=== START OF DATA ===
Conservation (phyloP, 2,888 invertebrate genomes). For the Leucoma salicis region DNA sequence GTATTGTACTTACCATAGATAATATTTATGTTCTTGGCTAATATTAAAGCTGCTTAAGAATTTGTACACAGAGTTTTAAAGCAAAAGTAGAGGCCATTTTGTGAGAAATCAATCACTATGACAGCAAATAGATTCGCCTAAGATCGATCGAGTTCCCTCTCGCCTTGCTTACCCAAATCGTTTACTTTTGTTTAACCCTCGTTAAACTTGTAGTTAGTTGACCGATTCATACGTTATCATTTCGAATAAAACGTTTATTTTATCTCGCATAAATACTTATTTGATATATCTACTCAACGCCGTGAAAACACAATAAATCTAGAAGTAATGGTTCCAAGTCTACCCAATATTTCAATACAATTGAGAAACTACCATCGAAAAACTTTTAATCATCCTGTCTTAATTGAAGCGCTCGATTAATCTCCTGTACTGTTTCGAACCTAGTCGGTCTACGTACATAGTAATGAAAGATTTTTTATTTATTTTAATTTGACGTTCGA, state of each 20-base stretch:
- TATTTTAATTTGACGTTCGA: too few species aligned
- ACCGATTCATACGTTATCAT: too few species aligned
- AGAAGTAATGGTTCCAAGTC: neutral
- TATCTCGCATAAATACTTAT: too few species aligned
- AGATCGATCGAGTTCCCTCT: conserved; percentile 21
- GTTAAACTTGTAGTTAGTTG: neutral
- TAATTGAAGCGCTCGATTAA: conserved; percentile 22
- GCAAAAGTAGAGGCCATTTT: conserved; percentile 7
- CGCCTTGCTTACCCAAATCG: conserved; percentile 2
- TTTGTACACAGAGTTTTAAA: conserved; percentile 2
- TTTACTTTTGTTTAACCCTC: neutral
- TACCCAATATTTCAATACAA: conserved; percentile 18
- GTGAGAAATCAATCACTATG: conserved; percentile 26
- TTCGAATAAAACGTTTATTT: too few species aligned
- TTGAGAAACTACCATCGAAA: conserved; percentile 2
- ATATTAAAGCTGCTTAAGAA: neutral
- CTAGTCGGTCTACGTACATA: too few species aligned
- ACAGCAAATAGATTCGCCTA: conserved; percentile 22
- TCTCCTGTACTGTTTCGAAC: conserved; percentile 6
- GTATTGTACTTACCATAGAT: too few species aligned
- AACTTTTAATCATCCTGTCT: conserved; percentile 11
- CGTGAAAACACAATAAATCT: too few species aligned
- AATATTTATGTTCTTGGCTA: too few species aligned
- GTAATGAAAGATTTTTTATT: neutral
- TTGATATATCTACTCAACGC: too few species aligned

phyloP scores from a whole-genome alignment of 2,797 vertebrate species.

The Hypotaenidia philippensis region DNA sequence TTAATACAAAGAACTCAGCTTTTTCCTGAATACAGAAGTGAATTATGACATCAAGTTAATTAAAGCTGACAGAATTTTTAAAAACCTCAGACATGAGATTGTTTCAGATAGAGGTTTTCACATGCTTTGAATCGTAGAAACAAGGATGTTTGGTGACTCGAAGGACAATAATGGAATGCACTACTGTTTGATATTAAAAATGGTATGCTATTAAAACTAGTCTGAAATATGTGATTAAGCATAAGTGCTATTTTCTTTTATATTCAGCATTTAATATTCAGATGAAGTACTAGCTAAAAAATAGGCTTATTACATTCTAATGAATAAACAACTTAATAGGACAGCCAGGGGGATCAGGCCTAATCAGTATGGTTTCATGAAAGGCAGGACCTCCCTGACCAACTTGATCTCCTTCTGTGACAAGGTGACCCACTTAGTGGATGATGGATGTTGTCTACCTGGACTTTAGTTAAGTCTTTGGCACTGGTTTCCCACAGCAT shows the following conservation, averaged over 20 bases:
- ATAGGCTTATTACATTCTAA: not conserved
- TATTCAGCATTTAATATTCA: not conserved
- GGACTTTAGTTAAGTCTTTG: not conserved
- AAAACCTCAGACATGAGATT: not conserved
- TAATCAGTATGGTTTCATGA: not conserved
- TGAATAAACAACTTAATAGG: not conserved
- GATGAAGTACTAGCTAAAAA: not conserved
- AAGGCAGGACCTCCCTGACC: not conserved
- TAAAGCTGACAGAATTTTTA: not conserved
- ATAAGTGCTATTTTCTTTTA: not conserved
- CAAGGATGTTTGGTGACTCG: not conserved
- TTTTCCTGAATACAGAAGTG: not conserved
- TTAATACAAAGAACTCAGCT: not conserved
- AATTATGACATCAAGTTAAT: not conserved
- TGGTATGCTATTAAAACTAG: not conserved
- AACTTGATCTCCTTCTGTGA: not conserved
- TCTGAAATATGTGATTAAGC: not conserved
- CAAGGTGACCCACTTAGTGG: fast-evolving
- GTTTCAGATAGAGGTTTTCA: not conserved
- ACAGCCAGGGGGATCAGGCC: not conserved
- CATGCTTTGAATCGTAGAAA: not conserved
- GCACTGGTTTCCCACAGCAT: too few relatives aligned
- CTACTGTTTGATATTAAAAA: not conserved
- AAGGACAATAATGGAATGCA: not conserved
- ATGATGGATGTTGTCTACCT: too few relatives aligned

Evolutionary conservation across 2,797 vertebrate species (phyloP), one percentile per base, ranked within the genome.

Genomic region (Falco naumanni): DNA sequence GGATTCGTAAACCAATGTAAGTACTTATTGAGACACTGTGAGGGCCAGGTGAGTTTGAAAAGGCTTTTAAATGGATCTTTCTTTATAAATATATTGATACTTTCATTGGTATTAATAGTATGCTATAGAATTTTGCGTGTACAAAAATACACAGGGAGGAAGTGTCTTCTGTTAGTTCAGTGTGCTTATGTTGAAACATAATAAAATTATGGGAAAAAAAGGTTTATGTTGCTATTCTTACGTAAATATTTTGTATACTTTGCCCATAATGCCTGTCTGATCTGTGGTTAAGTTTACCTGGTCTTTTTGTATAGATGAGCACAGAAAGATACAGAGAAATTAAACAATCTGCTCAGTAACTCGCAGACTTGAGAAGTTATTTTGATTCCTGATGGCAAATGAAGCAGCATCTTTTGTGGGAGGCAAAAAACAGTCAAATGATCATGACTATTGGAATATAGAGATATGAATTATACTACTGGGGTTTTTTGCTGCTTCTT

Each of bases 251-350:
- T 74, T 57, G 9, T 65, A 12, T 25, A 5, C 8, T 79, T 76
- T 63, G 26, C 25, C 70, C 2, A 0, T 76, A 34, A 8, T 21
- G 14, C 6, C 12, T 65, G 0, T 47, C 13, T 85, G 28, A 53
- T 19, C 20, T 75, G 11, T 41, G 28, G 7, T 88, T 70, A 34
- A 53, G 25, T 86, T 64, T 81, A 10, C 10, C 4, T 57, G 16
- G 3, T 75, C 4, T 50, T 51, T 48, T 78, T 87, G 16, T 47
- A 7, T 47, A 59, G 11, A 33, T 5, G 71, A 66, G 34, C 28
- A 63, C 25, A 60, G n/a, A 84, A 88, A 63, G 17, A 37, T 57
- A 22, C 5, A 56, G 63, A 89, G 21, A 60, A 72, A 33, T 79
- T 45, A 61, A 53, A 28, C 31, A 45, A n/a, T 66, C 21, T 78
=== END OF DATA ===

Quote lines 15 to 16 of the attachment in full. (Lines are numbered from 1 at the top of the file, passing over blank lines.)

- TTCGAATAAAACGTTTATTT: too few species aligned
- TTGAGAAACTACCATCGAAA: conserved; percentile 2